Work and Well-Being Among the Self-Employed at Older Ages

Published In: AARP Public Policy Institute Research Report no. 2007-04, Feb. 2007

Posted on on January 01, 2007

by Julie Zissimopoulos, Lynn A. Karoly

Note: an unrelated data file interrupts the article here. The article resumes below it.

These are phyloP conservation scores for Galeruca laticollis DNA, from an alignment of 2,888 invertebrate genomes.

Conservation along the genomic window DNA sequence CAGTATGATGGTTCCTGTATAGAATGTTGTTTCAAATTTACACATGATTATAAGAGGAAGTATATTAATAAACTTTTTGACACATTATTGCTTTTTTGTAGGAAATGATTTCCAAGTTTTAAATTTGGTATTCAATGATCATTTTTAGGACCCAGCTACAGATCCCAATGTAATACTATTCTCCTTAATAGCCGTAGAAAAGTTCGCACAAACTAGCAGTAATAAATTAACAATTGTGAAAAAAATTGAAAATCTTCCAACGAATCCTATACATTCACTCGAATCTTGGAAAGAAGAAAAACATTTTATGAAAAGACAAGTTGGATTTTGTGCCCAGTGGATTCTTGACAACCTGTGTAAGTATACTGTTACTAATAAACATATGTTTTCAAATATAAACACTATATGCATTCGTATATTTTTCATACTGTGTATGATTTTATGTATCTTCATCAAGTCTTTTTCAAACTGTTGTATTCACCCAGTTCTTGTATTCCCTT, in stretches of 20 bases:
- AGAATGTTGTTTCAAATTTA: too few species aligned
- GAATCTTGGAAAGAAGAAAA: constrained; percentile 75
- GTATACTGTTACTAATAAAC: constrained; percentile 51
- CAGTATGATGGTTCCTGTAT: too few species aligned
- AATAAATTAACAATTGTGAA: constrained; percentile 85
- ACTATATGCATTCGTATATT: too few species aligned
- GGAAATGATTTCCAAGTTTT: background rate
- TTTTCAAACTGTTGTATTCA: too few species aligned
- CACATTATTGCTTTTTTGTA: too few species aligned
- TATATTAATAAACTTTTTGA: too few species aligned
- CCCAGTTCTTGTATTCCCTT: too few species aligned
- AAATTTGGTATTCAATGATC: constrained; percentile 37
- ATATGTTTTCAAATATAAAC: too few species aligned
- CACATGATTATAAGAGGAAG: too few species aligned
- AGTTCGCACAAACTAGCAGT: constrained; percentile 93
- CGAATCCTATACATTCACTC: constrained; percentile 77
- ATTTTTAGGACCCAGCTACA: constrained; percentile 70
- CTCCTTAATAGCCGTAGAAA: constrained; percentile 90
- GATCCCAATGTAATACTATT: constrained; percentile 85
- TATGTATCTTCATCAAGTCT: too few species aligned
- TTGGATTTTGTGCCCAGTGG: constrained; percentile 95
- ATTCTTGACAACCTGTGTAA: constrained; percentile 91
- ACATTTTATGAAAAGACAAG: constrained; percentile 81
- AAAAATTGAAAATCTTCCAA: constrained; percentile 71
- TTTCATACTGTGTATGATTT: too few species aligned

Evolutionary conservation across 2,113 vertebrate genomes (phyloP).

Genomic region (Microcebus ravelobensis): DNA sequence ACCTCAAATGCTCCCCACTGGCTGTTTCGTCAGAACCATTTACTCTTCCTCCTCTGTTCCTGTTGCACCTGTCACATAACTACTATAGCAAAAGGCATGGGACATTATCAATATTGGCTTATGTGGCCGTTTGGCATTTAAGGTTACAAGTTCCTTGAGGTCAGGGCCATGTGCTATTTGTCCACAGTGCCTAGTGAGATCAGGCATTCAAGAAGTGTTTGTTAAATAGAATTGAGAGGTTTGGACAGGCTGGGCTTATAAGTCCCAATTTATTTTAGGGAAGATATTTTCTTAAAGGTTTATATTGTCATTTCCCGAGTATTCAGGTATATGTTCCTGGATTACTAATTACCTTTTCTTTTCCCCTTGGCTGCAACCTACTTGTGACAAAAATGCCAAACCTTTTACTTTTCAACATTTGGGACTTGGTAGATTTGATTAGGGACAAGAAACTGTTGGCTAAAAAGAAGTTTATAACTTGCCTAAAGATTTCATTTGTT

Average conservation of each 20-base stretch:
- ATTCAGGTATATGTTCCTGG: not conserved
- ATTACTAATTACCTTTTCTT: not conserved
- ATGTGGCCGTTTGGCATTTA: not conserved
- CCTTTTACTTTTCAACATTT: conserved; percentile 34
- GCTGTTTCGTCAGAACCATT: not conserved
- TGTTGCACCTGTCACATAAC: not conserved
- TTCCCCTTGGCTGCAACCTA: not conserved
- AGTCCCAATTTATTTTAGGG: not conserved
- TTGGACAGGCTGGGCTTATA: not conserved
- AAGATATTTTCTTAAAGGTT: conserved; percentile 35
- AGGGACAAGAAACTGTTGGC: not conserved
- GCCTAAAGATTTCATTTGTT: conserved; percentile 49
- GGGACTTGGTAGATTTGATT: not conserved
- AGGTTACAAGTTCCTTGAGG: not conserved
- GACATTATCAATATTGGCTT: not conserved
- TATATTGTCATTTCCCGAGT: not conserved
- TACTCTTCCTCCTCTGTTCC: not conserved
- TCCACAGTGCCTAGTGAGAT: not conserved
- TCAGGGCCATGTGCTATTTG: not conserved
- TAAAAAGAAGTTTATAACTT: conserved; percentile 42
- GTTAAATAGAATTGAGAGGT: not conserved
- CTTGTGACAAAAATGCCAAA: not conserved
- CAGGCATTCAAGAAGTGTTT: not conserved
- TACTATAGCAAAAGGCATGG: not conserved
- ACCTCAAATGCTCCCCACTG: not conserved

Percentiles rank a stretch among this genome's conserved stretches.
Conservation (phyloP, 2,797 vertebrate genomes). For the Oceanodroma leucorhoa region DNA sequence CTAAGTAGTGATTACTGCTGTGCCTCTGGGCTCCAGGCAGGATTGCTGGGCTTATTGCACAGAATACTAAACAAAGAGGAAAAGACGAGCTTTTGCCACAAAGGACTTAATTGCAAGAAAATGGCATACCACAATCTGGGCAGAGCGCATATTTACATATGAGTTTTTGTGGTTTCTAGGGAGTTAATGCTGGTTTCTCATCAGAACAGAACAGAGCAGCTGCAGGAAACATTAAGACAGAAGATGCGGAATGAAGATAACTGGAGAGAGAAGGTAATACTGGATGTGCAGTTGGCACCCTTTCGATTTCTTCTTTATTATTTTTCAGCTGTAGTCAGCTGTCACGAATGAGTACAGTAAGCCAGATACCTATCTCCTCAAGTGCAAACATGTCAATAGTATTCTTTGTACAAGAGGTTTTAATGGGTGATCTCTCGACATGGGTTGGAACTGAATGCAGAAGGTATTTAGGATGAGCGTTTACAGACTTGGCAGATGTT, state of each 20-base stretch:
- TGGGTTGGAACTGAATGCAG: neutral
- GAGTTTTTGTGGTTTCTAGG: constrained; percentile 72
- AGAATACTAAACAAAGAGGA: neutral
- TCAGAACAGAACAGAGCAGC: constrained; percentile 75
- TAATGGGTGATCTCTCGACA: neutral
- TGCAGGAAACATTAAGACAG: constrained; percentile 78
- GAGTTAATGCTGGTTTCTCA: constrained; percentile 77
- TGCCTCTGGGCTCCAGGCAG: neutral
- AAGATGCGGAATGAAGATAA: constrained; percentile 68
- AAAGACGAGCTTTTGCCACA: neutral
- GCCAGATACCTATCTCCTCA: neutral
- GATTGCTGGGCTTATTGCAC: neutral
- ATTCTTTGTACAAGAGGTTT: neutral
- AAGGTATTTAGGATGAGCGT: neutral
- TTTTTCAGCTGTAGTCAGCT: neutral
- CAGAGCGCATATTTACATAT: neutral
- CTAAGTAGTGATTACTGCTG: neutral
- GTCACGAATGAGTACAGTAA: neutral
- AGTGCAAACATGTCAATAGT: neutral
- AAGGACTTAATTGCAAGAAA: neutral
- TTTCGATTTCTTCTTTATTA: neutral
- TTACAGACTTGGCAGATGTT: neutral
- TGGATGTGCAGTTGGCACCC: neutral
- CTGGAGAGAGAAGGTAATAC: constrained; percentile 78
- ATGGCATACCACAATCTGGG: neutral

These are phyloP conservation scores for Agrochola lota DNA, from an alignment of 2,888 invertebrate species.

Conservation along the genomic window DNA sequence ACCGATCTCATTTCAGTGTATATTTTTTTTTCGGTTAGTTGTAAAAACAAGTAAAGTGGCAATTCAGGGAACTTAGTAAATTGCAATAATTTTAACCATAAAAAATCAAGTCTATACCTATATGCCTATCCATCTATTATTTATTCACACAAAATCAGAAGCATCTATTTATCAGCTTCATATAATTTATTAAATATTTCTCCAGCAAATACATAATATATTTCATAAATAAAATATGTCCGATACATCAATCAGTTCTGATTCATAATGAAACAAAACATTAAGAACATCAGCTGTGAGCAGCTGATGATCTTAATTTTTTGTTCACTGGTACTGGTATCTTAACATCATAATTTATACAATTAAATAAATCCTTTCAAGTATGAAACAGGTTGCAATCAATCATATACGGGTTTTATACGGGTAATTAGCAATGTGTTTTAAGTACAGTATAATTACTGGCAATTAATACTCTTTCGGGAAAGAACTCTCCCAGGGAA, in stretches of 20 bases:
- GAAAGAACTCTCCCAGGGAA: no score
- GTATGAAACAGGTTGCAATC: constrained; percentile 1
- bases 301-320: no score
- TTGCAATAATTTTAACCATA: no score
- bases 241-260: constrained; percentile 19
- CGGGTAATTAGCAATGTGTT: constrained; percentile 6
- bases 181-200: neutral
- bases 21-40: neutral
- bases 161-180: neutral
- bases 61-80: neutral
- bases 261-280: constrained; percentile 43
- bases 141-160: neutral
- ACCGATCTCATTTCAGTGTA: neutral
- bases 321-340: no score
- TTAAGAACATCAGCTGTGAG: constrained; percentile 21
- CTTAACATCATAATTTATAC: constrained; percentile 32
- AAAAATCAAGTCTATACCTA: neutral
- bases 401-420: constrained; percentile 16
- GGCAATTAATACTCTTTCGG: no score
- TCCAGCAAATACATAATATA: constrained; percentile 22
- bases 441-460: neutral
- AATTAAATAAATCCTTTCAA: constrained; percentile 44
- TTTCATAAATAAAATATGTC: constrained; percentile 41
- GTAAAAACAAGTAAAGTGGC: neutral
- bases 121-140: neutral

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Self-employment increases with age. About one-third of all self-employed workers become self-employed at or after age 50, according to this AARP Public Policy Institute Issue Paper that explores patterns of self-employment at older ages, including: --The characteristics of older self-employed workers and the nature of their jobs --Expectations about job changes and retirement, and actual retirement experiences among older self-employed workers --Transitions in and out of self-employment at older ages --The wealth accumulation and portfolio diversification of older self-employed workers --The consequences of shifts to self-employment at older ages for retirement assets. The study compares a number of groups--Age 50+ self-employed to age 50+ wage and salary workers ; Self-employed before age 50 to self-employed at or after age 50 ; Self-employed with employees to self-employed without employees--and finds considerable differences between the groups. In particular, those self-employed before age 50 and those with employees most closely resemble each other, while those who became self-employed at or after age 50 are more similar to the self-employed without employees. Self-employed workers were found to be, on average, much better prepared for retirement than are wage and salary workers-they are more likely than wage and salary workers to own all types of property and financial assets and to have much higher levels of all types of non-pension wealth.

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